We are studying how different groups – including policymakers, farmers, scientists, and the public – think about genome editing and agriculture, to help guide future communication strategies.
We are evaluating how different stakeholders view genome editing in agriculture. We are using network science to construct “mental models,” or graphical representations of knowledge networks, of genome editing for four stakeholder groups: the non-expert public, biologists, policymakers, and farmers. Network science examines the relations between components in a system. In general, a system is represented graphically by points or objects, which signify the components, and lines or arrows that denote the relations among components.
In this study, the components are the words or phrases that comprise an individual's’ mental image of genome engineering. We will collect data using multiple, overlapping approaches, including focus groups, in-depth interviews, surveys, and concept mapping workshops. These data will allow us to empirically construct representations of how each group conceptualizes genome editing in agriculture. This information will guide the scientific community’s engagement strategies by identifying potential points of overlap and disparity with each group.
If you are interested in contributing to our study, please fill out an informational form found here and we will contact you by summer 2018.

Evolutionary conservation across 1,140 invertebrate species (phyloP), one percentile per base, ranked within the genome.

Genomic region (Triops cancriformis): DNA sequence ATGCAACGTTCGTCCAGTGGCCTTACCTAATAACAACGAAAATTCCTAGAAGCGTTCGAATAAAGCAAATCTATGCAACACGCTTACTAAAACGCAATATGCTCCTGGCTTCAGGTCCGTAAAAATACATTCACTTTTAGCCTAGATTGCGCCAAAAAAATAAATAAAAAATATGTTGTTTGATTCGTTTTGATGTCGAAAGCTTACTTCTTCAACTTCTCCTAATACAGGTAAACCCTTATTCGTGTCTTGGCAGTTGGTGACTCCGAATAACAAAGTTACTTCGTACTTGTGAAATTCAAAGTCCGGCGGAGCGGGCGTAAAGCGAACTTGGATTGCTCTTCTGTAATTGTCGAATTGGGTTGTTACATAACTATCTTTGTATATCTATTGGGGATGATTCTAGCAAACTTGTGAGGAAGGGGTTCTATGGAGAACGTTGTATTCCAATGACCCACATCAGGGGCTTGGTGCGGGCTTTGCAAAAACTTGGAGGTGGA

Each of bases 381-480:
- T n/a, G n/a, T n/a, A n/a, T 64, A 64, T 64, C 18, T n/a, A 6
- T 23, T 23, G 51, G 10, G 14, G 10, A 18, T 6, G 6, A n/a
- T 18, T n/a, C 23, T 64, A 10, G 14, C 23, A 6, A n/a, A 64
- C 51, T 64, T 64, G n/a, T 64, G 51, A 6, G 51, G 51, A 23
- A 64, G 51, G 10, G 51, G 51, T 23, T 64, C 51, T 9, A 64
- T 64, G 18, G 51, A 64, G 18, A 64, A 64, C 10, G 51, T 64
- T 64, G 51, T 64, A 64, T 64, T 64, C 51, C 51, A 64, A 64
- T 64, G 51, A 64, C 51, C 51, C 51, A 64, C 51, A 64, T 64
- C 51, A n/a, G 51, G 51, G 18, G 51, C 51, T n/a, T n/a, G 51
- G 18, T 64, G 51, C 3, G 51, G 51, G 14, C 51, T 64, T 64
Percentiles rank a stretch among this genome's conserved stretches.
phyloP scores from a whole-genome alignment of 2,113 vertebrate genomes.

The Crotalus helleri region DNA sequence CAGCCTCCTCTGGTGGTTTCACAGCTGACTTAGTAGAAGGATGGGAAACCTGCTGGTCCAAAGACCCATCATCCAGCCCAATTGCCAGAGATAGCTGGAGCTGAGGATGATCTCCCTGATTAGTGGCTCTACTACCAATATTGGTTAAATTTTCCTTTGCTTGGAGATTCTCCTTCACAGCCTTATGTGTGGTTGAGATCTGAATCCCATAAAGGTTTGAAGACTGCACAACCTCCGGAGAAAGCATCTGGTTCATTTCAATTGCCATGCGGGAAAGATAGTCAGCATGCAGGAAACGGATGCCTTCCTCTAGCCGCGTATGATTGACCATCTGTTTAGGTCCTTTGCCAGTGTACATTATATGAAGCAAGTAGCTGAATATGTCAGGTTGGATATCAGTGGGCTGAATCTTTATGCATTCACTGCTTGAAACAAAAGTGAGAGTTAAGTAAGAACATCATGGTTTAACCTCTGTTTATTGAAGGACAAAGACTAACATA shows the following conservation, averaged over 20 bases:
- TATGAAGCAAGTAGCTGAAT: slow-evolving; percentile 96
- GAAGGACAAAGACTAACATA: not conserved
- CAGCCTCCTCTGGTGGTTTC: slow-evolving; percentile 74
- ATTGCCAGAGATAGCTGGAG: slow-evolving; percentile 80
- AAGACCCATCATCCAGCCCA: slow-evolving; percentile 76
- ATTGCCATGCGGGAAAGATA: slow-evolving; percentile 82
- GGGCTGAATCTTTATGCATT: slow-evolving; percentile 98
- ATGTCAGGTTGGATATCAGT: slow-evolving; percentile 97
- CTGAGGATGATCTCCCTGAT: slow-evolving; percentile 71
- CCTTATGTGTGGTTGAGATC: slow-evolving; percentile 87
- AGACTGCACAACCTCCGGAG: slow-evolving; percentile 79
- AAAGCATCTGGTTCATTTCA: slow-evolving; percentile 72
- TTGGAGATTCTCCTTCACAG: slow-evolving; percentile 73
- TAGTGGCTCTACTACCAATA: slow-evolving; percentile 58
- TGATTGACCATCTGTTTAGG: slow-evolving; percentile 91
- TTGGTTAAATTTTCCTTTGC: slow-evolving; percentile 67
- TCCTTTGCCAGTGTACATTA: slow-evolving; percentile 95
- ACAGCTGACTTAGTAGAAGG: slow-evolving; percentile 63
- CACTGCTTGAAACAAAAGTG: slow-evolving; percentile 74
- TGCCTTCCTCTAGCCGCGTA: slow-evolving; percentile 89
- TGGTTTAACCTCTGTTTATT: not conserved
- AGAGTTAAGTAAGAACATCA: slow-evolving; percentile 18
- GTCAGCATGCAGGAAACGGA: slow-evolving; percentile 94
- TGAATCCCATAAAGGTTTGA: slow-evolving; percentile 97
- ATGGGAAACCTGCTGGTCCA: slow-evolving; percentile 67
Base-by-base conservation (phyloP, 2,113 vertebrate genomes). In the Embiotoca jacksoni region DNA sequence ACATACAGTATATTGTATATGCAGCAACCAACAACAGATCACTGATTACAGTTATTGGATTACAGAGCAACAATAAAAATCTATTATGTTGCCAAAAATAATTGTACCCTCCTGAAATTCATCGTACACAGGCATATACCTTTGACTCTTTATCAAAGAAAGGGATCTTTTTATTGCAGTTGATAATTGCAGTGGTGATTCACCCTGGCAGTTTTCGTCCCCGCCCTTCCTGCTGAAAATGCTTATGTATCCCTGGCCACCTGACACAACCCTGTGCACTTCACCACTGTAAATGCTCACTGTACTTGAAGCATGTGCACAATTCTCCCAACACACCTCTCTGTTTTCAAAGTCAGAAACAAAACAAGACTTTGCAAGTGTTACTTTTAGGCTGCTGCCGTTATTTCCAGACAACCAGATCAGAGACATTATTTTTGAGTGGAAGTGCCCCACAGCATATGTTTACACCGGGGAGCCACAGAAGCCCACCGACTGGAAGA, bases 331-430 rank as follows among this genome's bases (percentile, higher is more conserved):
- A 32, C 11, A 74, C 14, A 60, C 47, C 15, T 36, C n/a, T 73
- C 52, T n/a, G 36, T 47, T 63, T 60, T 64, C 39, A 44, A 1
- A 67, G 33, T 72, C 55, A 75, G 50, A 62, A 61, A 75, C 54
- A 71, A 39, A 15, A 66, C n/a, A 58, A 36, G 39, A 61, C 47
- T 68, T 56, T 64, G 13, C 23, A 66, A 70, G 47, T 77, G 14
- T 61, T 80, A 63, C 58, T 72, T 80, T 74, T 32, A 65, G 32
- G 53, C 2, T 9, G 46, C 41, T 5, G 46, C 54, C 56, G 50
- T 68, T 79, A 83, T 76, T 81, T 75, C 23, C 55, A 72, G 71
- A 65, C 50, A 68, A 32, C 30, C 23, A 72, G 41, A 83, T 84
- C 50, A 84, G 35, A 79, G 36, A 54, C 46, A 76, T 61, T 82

Read "Online representations of “genome editing” uncover opportunities for encouraging engagement: A semantic network analysis" here.
Here is a brief summary of our findings:
Genome editing technologies are an emerging socio-scientific issue. As Americans are increasingly seeking science information online, it is important to determine how information about genome editing is portrayed online. We conducted a semantic network analysis, a type of content analysis that characterizes related concepts in text and develops a representative network through the analysis of concept associations, on the most prominent online information sources, Wikipedia and Google. We found that genome editing is represented on Wikipedia in largely technical terms, as supported by frames, including methodology/terminology, applications, common approaches, and DNA repair mechanisms. Similar results were identified for the Google webpages, with frames related to scientific contributions, applications, and methodology/terminology.
Results suggest that technical science terminology and an overall neutral sentiment dominate these online representations, indicating that there is a lack of hype around these sources. Our findings suggest that there is ample opportunity for the scientific community to promote public discourse around the benefits and pitfalls of genome-editing technologies, as these aspects are largely overlooked in online sources of information. These efforts may aid in bridging the gap between public stakeholders and scientists.
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